The Federal Trade Commission has published its final list of recommendations for how companies should protect consumers' online privacy.
The report, which builds upon a less formal staff report published in December 2010 with public input and recent developments, aims to outline how the FTC believes Internet companies should protect consumers' privacy through a process of self-regulation. The report does warn however that legislative measures could be called for in certain instances.
Perhaps most important in the recommendations are the acceptable data practices that are outlined. The FTC says companies should "take reasonable measures to ensure that the data is de-identified," should publicly commit not to re-identify the data and build provisions into their contracts with downstream data recipients that forbid them from trying to re-identify the data.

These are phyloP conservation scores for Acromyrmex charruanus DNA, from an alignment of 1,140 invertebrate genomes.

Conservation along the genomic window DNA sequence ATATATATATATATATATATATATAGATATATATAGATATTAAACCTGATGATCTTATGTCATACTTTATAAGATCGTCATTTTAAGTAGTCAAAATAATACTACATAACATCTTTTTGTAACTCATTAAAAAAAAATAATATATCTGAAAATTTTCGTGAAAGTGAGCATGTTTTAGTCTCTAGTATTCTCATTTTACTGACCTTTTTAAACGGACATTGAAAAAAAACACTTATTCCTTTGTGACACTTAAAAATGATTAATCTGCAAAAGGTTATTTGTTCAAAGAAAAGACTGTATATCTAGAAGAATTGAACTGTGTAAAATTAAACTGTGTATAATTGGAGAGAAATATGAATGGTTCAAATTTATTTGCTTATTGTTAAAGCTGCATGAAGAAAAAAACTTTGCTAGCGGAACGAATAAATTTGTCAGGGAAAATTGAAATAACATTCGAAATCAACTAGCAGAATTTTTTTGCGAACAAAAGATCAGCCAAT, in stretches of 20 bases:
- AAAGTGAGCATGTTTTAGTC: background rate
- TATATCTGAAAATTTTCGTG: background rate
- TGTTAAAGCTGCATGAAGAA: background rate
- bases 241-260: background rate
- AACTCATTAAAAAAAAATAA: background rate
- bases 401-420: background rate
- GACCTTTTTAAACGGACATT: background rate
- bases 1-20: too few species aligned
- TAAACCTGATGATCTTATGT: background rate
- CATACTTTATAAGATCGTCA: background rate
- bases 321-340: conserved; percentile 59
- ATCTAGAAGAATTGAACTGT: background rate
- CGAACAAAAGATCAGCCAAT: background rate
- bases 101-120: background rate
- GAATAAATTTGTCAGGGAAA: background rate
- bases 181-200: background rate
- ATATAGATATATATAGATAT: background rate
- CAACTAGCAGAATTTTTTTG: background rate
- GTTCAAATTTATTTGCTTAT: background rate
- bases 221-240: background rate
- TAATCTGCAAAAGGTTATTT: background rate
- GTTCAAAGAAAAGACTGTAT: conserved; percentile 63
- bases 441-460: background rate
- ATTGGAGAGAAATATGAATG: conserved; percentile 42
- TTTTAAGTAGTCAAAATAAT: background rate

Another important change, aimed at lessening the burden on small businesses, is that the FTC now says its framework should not apply to companies the collect non-sensitive data from fewer than 5,000 customers annually as long as they do not share the data with third parties.
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